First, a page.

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Columbus joins in on 8 Can’t Wait campaign

Columbus joins in on 8 Can’t Wait campaign


Small steps are being taken, but they are steps nonetheless.

Mayor Andrew J. Ginther, Columbus City Council President Shannon G. Hardin, and City Attorney Zach Klein held a virtual press conference on Tuesday announcing that Columbus is joining the 8 Can’t Wait campaign.

This comes one day after the above-mentioned officials, along with Police Chief Thomas Quinlan, announced a chief’s advisory panel and strict limitations on the use of chemical spray agents. Quinlan was not present at Tuesday’s press conference.

“I think what you’ve seen this week is an acknowledgment from city leaders that folks want (action) now,” Hardin said.

The 8 Can’t Wait campaign gained a lot of endorsements by cities since the May 25 death of Geroge Floyd, who was killed by Minneapolis, Minn., police officer Derek Chauvin. The policies, if followed correctly, call upon the police to stop the use of excessive force. Those policies include:

  • Banning chokeholds and strangeholds
  • Require de-escalation
  • Require warning before shooting
  • Exhaust all alternatives before shooting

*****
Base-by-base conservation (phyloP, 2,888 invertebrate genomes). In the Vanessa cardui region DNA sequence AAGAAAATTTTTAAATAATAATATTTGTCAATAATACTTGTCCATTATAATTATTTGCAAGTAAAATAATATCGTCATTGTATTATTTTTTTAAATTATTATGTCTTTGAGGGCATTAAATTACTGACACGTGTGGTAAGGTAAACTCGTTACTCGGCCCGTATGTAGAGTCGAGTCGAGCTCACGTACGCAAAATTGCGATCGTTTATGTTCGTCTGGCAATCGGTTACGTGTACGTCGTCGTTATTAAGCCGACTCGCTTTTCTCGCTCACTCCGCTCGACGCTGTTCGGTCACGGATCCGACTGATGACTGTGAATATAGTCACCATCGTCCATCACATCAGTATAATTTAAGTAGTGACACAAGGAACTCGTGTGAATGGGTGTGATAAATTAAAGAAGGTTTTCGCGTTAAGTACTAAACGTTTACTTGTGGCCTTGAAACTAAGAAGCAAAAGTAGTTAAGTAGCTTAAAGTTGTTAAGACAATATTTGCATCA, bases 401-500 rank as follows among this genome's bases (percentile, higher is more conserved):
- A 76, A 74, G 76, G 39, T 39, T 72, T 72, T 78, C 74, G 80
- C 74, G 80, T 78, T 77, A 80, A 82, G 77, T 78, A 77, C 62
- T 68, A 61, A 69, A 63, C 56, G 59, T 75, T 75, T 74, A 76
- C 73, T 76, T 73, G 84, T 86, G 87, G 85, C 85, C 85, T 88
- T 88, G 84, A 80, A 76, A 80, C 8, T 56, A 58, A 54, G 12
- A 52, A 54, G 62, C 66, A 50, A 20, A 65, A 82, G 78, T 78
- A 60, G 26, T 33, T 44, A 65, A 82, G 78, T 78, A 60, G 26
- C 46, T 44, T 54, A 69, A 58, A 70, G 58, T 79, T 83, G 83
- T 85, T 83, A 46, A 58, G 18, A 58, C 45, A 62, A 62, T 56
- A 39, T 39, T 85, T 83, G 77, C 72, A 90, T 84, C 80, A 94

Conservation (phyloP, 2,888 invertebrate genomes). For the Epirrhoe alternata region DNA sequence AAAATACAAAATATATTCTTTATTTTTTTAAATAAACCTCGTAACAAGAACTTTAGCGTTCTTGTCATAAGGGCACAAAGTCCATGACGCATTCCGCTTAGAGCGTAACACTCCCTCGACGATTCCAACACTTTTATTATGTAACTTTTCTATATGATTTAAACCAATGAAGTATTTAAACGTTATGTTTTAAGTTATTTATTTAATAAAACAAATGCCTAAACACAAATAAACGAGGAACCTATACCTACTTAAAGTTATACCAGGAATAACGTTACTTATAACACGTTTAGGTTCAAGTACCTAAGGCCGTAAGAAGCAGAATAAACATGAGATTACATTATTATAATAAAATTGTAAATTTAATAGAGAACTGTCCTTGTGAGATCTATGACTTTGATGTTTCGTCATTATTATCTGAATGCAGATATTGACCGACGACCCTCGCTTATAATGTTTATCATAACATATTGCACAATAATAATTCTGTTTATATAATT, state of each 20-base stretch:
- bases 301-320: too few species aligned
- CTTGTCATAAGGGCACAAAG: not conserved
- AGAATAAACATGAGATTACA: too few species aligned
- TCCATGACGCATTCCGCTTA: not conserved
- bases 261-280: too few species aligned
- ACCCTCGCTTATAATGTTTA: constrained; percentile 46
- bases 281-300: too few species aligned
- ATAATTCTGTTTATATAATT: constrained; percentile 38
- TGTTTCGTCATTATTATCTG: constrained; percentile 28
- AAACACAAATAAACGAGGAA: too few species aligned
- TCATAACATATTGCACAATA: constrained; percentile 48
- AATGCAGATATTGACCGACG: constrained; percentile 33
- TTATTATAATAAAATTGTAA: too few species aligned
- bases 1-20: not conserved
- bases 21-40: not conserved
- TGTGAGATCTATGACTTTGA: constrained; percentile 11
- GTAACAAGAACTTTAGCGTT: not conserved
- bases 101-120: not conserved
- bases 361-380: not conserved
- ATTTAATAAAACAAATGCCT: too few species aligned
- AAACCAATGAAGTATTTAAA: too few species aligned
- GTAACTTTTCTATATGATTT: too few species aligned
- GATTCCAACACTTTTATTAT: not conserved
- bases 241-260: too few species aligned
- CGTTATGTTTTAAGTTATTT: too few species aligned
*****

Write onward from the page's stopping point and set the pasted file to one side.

• Duty to intervene
  • Ban shooting at moving vehicles
  • Require use of force continuum
  • Require comprehensive reporting

The policing reform agenda has stated that it has an end goal of abolishing the police. Ginther mentioned in the press conference on Wednesday that he doesn’t support defunding the police. 

Ginther believes that following these policies will lead to reduced violent interactions with police, thus saving lives.


“There is an urgent need to take advantage of this moment,” Ginther said.

Council President Hardin mentioned that implementing these “safe and sensible guidelines” are “small steps to build trust” between police and the community.

Ginther and Hardin acknowledged that policy and press conferences won’t solve problems, but immediate action is necessary.

“When we talk about comprehensive reform…we’re not just focusing in one area,” Hardin said. 

When asked about what could be done about reforming police education, Ginther mentioned that Columbus is exceeding in police training but that more has to be done.

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